Yesterday I took the day off from work and joined a group from CASA for a trip to DC to visit the offices of 55 members of Congress. We were there to ask them to support the Dream Act, and to keep the Temporary Protected Status (TPS) program intact.
The folks I traveled with were largely people who’d be directly impacted by the cancellation of these protections. These are hard-working people who either came here as kids, or whose own kids were born here, and are now at risk of losing their ability to work, go to school, or even remain in this country.
We visited the office of Rep. Brian Fitzpatrick of Pennsylvania’s 8th congressional district. We asked to speak with him and were told he wasn’t available. We then asked to speak to his legislative director and were told he wasn’t there either. So we said we’d wait in the office until one of them showed up. Wouldn’t you know it, a few minutes later Joseph Knowles, the legislative director, appeared as if by magic from a back room. He of course “had a meeting to get to at 12:30,” but he took us into a side office so the CASA members could tell him their stories.
Knowles was clearly uncomfortable with being confronted, and he also seemed completely disconnected from the plight of the real human beings standing in front of him. “The congressman is aware of the situation and wants to seek a legislative solution,” he kept saying, sounding more like an answering machine message than someone who was face to face with people whose lives would be irrevocably harmed by the dissolution of DACA and TPS.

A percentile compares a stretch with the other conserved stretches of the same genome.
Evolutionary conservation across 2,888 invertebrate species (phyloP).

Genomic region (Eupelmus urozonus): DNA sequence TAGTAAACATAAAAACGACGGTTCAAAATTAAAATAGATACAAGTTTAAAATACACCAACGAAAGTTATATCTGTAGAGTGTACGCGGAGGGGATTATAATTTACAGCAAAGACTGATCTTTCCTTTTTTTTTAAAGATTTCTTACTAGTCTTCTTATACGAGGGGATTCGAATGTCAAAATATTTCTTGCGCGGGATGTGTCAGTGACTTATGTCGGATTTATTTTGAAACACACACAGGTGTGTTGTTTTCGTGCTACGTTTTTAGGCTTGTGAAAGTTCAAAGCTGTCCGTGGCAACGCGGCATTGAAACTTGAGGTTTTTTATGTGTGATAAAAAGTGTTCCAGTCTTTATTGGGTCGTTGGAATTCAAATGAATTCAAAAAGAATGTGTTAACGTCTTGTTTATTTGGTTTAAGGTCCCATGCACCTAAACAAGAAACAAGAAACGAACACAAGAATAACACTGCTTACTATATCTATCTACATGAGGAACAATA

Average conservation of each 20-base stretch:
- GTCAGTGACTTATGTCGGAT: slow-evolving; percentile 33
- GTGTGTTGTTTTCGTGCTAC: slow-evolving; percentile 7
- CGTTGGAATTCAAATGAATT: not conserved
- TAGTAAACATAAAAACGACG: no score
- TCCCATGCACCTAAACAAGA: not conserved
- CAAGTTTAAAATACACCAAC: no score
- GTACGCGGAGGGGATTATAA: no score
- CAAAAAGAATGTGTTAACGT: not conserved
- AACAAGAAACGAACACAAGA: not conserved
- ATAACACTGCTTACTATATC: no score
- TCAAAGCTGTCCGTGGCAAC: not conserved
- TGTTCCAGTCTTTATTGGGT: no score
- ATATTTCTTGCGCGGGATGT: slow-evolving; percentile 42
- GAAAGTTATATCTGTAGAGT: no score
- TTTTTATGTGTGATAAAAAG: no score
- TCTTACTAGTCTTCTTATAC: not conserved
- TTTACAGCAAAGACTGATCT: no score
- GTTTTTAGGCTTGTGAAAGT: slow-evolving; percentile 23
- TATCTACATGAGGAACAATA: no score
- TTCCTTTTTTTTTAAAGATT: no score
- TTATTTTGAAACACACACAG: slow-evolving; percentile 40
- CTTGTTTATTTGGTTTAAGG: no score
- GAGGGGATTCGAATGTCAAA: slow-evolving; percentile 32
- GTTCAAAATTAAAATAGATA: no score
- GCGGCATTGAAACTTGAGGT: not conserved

This, for me, was the most disconcerting part of the conversation. To be able to sit in front of your fellow human beings and display not an iota of compassion is beyond me. And that folks like Knowles are populating the offices of our elected representatives is an excellent indication of the failure of our system to produce compassionate results for the people who need them most.
Down the hall, meanwhile, the staff of Rep. Lloyd Smucker, “representing” PA’s 16th district, took one look at another group of CASA members and locked the door to their office. The members immediately began chanting and singing in the hallway, and we joined them when our visit with Knowles was finished. We marched in the hall until the Capitol Police showed up. We had already agreed not to risk arrest, so we left with them and headed outside to rally on the Capitol lawn.
Please contact your representative and urge her or him to support the DREAM Act and TPS with no strings attached. But do more than just call or email. Take several hours or a day and go visit a local office. Or head to DC and visit them there. And get your friends to go with you. If the promises of this country are to mean anything, we must stand in solidarity with the most vulnerable members of our society.